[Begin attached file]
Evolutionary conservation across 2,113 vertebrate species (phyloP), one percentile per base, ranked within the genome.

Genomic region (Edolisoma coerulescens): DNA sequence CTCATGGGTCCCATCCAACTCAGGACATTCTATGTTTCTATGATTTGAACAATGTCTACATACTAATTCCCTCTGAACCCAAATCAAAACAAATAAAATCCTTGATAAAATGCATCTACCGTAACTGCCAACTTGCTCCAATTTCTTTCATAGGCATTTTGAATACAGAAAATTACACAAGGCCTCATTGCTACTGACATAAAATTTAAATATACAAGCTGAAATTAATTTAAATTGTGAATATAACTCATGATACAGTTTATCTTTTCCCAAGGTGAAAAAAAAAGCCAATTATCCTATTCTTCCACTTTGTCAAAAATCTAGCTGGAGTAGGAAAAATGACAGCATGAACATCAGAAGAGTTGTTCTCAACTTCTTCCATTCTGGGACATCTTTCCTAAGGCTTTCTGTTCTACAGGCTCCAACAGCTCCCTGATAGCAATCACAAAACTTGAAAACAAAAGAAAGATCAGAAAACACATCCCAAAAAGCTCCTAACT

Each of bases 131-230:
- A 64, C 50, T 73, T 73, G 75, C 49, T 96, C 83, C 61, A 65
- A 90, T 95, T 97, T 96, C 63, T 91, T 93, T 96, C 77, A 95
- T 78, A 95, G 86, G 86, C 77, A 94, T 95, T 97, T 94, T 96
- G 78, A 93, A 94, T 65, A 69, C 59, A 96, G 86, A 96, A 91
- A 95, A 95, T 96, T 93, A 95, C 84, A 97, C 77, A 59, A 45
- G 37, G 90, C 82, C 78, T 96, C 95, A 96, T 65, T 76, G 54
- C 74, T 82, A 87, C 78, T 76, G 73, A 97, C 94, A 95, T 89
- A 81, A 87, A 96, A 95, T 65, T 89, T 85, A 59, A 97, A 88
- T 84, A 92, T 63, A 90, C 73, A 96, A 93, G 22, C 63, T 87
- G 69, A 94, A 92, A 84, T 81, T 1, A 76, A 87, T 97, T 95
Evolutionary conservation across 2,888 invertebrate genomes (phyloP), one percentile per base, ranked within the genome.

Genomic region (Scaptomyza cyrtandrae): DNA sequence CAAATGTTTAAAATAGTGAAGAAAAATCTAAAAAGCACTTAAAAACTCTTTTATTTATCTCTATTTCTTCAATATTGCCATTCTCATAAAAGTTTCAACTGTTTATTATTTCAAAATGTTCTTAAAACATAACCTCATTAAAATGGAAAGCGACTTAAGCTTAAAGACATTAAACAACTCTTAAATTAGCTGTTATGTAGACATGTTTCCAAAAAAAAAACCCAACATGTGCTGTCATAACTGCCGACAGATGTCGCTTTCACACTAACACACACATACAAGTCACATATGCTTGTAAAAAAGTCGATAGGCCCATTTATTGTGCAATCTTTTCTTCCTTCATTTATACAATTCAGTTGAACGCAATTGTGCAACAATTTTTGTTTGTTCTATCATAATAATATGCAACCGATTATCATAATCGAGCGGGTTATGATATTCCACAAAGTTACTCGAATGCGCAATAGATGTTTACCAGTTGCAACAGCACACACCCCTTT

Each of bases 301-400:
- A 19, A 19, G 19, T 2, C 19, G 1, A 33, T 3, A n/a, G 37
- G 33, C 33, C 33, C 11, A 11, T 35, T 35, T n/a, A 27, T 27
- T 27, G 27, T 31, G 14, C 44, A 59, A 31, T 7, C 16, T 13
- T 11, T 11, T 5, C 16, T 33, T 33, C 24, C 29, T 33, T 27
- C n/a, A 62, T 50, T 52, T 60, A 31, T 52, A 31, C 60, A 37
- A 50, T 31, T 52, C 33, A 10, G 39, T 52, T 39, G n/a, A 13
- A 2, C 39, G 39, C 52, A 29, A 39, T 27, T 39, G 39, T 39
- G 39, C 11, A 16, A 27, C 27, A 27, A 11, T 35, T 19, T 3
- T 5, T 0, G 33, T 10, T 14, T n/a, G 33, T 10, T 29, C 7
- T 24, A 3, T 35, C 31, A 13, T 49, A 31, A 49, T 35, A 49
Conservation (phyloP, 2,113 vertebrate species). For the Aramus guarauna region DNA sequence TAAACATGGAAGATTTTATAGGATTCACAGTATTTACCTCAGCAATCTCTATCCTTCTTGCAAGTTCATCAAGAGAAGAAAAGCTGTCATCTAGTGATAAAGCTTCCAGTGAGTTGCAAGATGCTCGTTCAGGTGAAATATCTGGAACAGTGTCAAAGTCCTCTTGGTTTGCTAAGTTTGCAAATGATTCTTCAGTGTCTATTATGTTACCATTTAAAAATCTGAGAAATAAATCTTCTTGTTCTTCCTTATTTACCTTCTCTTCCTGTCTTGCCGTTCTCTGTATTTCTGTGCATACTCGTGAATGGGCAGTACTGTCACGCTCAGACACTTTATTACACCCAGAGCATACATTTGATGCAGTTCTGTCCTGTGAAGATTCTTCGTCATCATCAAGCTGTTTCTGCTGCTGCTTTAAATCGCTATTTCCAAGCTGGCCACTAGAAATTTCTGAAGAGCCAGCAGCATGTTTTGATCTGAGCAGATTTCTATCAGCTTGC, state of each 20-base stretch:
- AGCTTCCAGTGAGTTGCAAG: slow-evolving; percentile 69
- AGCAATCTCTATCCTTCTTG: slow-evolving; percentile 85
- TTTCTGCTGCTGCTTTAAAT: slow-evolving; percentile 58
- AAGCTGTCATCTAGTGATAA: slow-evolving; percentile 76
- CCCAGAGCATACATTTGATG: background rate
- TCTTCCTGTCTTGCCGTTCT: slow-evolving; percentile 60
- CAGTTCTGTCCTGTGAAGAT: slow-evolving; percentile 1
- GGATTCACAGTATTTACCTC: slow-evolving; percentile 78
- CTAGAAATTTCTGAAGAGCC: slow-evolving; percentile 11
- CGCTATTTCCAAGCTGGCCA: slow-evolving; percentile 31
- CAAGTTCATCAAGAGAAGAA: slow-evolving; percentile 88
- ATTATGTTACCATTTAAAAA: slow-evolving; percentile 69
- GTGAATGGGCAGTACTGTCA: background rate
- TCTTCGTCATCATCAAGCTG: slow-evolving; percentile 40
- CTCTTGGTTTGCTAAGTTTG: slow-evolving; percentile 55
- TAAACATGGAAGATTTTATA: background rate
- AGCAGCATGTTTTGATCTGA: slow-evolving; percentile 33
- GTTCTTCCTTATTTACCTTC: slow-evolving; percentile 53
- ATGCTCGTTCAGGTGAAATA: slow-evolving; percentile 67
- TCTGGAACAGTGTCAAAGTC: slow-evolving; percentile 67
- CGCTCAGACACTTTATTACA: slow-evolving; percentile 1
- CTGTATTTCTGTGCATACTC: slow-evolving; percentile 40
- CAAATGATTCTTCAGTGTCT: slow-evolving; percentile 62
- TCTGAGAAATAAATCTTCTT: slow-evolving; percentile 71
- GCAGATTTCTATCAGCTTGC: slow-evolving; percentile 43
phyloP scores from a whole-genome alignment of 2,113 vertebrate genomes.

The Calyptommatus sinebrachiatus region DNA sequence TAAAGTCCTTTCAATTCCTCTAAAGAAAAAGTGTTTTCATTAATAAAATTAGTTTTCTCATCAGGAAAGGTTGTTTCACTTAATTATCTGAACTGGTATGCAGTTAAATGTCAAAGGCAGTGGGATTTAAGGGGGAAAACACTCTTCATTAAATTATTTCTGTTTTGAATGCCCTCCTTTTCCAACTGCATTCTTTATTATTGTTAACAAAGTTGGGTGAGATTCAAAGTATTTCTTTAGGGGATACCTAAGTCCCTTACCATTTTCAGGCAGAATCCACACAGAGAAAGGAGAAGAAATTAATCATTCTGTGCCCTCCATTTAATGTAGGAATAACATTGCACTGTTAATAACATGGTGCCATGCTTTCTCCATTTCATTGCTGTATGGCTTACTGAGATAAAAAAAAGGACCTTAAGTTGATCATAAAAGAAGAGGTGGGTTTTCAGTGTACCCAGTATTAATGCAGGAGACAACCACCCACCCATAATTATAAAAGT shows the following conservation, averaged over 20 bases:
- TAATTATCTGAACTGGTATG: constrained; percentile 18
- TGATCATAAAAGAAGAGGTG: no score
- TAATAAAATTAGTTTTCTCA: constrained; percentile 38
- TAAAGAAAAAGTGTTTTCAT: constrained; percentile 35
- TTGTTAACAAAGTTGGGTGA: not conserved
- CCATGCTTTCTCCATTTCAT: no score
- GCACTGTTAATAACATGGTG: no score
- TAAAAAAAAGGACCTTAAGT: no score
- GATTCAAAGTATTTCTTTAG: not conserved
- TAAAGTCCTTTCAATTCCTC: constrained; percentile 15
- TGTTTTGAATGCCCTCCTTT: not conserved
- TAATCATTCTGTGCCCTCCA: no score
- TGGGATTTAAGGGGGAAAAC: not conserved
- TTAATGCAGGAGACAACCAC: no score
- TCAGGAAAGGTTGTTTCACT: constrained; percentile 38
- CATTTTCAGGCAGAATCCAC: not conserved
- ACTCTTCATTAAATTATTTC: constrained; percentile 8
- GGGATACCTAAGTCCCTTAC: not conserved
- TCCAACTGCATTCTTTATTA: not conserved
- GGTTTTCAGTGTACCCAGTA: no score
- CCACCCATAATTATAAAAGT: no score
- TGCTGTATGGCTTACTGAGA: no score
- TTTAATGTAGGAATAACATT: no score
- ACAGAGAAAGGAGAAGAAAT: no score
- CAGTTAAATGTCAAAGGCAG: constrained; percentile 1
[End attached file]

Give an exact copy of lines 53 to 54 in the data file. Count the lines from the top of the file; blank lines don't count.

phyloP scores from a whole-genome alignment of 2,113 vertebrate genomes.

The Calyptommatus sinebrachiatus region DNA sequence TAAAGTCCTTTCAATTCCTCTAAAGAAAAAGTGTTTTCATTAATAAAATTAGTTTTCTCATCAGGAAAGGTTGTTTCACTTAATTATCTGAACTGGTATGCAGTTAAATGTCAAAGGCAGTGGGATTTAAGGGGGAAAACACTCTTCATTAAATTATTTCTGTTTTGAATGCCCTCCTTTTCCAACTGCATTCTTTATTATTGTTAACAAAGTTGGGTGAGATTCAAAGTATTTCTTTAGGGGATACCTAAGTCCCTTACCATTTTCAGGCAGAATCCACACAGAGAAAGGAGAAGAAATTAATCATTCTGTGCCCTCCATTTAATGTAGGAATAACATTGCACTGTTAATAACATGGTGCCATGCTTTCTCCATTTCATTGCTGTATGGCTTACTGAGATAAAAAAAAGGACCTTAAGTTGATCATAAAAGAAGAGGTGGGTTTTCAGTGTACCCAGTATTAATGCAGGAGACAACCACCCACCCATAATTATAAAAGT shows the following conservation, averaged over 20 bases: